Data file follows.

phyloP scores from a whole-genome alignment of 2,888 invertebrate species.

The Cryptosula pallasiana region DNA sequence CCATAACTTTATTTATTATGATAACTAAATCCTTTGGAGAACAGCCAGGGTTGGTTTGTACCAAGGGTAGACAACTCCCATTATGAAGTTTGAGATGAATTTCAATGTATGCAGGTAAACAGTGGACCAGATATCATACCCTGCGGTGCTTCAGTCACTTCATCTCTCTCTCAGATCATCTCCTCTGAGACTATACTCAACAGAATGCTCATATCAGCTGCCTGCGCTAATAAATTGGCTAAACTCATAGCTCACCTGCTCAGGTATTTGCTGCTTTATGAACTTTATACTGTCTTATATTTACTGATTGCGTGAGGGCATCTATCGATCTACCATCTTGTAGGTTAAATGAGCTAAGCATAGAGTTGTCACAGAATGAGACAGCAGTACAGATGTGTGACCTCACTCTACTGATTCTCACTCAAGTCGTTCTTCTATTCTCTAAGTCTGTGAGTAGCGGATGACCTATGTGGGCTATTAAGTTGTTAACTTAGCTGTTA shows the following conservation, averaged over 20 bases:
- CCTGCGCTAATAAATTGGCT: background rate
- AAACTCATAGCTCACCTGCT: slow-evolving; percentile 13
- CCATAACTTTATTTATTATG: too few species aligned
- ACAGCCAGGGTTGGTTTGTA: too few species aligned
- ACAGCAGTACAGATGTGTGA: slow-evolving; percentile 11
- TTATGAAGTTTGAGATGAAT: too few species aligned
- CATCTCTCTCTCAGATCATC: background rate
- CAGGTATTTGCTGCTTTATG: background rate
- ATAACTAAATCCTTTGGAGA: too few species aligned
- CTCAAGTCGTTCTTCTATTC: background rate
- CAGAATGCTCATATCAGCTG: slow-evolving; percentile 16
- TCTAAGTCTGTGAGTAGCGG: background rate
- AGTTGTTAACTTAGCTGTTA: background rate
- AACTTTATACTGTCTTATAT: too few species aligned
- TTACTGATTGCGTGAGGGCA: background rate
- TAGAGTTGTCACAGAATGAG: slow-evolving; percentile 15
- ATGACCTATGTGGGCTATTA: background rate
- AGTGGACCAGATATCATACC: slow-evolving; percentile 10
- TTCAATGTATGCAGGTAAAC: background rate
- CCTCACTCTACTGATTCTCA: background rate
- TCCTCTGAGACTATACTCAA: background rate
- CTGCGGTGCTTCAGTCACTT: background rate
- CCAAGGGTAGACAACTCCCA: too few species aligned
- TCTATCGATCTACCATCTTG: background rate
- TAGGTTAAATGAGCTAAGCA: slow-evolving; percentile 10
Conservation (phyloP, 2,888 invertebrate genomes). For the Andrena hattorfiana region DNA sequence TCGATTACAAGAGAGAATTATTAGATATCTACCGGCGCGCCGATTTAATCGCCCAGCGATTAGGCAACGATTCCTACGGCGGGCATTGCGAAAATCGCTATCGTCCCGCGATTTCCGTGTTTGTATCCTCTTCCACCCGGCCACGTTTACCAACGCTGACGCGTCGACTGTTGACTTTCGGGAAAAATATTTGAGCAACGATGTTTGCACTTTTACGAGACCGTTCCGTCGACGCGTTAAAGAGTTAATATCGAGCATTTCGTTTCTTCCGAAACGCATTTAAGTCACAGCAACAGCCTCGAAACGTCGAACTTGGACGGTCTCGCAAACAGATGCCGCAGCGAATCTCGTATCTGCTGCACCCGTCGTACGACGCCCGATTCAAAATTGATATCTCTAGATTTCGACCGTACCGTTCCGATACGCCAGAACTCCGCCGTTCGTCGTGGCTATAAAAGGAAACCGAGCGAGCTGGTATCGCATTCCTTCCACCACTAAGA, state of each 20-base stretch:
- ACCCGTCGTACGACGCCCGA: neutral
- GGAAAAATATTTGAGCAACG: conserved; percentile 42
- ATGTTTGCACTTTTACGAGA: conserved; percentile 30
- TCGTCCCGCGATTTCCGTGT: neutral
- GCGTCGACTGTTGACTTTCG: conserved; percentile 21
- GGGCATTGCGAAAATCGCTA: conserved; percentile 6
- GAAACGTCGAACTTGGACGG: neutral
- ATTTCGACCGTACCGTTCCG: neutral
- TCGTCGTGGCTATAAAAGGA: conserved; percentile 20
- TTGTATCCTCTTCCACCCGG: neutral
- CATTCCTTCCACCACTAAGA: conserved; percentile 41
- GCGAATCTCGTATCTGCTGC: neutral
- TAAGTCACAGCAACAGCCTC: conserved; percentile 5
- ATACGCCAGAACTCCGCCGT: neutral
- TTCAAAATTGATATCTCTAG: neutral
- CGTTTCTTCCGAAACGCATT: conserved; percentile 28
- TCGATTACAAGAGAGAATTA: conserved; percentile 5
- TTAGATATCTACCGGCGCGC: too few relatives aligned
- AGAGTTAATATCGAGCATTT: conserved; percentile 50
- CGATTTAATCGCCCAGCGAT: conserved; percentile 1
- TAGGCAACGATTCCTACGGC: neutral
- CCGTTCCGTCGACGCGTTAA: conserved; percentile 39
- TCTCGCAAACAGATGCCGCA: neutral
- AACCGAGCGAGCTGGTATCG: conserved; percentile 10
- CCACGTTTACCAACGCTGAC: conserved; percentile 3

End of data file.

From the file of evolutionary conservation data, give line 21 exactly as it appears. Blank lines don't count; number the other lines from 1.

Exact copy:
- TTCAATGTATGCAGGTAAAC: background rate